In a desperate attempt to expose the Internet users who use the dark web – websites that are mostly accessible via services like Tor and I2P which help users protect their anonymity by concealing their IP addresses – UK Prime Minister David Cameron announced the establishment of a special unit headed by the National Crime Agency and Government Communications Headquarters at the #WeProtect Children Online Summit in London. The main objective of this special unit is to target online users who view child abuse images and exploit children.
The special unit is expected to help in the prosecution of those perverts who send or receive sexually explicit comments or images from children online. Cameron’s proposed new law would make it “illegal for an adult to send a sexual communication to a child”. It will also be made illegal to possess material offering guidance on abusing children – the so-called ‘paedophile training manuals’. The unit will receive £10 million in 2015 to create specialist teams to find sexually explicit content on the web.
David Cameron said, “The so-called ‘dark net’ is increasingly used by paedophiles to view sickening images. I want them to hear loud and clear, we are shining a light on the web’s darkest corners: if you are thinking of offending there will be nowhere for you to hide”.
He added, “Every time someone chooses to view an online image or a video of a child being abused, they are choosing to participate in a horrific crime. Every single view represents that victim being abused again. They may as well be in the room with them.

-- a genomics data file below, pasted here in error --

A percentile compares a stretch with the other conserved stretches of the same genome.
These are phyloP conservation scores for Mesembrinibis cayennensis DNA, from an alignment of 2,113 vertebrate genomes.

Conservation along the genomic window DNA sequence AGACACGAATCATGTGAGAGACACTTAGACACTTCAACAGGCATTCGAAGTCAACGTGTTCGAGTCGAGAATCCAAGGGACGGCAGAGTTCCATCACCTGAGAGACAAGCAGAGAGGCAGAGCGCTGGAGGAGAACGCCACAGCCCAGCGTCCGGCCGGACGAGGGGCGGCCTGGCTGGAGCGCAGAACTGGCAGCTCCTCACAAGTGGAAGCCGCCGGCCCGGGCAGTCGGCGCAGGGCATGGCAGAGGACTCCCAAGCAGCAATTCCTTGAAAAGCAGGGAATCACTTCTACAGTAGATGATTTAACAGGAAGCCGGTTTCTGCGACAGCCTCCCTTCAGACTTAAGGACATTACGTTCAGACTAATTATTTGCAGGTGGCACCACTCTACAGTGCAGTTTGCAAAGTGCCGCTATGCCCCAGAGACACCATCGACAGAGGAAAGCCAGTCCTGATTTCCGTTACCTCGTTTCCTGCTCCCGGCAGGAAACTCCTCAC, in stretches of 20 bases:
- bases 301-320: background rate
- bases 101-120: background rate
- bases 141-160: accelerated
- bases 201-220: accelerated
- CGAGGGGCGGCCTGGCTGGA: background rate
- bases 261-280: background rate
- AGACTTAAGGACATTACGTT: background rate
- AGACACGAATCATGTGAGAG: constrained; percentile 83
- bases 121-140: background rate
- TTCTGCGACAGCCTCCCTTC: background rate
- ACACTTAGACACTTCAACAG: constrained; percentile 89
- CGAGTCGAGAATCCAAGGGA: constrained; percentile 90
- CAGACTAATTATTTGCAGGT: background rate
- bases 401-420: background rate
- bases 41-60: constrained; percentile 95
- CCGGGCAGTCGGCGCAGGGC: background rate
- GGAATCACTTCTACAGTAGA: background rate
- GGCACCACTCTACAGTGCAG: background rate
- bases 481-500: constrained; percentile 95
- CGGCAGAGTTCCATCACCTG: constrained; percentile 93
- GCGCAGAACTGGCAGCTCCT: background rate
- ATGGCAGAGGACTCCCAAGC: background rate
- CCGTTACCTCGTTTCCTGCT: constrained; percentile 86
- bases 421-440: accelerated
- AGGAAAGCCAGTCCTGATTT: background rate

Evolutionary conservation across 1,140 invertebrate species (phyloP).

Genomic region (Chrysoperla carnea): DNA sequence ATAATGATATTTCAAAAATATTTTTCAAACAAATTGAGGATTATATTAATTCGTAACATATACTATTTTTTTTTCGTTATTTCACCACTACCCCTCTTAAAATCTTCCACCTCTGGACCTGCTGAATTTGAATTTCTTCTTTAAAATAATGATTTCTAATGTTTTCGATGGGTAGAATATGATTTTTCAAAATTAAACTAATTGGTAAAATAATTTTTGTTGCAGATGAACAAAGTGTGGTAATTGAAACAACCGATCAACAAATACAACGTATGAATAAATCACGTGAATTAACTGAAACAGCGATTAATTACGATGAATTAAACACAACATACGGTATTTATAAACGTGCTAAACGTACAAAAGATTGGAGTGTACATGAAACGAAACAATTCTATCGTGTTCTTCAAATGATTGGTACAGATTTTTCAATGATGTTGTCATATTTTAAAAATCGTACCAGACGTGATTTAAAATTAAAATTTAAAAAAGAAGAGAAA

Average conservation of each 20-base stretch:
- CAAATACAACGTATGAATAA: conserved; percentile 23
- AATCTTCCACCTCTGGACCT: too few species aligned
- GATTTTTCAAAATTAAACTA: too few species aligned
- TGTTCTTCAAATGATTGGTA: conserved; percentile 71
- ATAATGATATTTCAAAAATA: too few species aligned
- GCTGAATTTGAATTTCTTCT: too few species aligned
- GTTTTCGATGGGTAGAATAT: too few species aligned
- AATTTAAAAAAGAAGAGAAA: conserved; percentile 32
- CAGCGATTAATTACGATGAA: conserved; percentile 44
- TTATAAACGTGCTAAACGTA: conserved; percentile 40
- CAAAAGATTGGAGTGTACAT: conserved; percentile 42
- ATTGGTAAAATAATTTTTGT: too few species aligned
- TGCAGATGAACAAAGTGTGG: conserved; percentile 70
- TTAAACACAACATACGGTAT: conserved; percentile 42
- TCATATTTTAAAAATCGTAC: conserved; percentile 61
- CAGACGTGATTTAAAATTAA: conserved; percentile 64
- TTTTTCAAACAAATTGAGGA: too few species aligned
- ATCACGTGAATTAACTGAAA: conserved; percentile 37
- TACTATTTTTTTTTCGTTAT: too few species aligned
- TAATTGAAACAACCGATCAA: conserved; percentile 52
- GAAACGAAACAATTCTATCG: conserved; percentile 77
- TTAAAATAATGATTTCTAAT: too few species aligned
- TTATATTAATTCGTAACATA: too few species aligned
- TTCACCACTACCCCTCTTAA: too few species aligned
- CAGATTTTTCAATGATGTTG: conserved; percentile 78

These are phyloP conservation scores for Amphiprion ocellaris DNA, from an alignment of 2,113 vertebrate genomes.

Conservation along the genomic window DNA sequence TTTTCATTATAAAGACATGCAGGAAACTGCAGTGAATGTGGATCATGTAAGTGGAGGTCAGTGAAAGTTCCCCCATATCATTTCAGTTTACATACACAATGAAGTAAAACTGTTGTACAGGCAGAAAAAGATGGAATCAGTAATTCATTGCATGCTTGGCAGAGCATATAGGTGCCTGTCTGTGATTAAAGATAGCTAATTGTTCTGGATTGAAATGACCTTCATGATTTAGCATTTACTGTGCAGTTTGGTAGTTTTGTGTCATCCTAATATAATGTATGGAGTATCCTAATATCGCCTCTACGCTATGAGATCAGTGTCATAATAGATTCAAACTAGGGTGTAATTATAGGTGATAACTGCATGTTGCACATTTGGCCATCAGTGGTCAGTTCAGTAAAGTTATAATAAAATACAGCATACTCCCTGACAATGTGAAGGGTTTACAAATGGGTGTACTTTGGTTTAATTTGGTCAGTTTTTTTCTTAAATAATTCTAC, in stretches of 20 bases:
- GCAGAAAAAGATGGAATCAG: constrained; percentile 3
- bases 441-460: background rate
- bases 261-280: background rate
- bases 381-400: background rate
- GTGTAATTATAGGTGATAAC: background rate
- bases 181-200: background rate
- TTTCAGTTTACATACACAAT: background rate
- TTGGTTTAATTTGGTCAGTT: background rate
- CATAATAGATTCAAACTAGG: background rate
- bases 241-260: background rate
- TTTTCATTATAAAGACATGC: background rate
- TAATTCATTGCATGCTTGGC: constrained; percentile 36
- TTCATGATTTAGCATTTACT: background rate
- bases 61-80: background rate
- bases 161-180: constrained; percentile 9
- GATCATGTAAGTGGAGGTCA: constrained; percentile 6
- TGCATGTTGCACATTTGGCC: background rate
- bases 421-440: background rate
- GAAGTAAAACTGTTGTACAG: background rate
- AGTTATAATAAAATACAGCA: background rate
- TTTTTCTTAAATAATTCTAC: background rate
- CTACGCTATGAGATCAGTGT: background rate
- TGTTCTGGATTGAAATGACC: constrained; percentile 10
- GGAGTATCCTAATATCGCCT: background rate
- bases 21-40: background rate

“I approach this issue as a Prime Minister, a politician, but also as a dad. I want to build a better future for our children. The package I am announcing today is a watershed moment in reducing the volume of child abuse images online. It marks significant progress in delivering a truly world-leading response to a global problem”.
“GCHQ is using its world-leading capabilities to help the NCA reach into the dark web and bring to justice those who misuse it to harm children. With the NCA, we are committed to eliminating digital hiding places for child abusers,” said Robert Hannigan, GCHQ Director.
The UK government has created its own database of 2.6 million known child abuse images to assist police across the country. More than 30 countries have committed to set up their own national databases of child abuse material. A first of its kind £50m Child Protection Fund, supported by UNICEF, is set up to support prevention and help victims.
The dark web, which accounts for 90 percent of Internet traffic, is an ungoverned part of the deep web. Governments worldwide find it difficult to control the dark web because such websites hide behind publicly available websites and cannot be found with normal search engines. Cameron, therefore, unveiled new technical solutions that the online industry will use to support the newly formed special unit.
Images identified by the Internet Watch Foundation will be given a digital fingerprint, called a hash value. Facebook, Microsoft, Google, Twitter and Yahoo! will use the digital fingerprints or hash values of thousands of known child sex abuse images to prevent them from being viewed or shared and also remove them if they find them on their sites. In 2014, the Internet Watch Foundation, removed child sexual abuse images from 27,850 websites – a 109% increase on the previous year.
In addition, Microsoft, Google and Mozilla will also directly block people from accessing websites which are hosting child pornography using their browsers.
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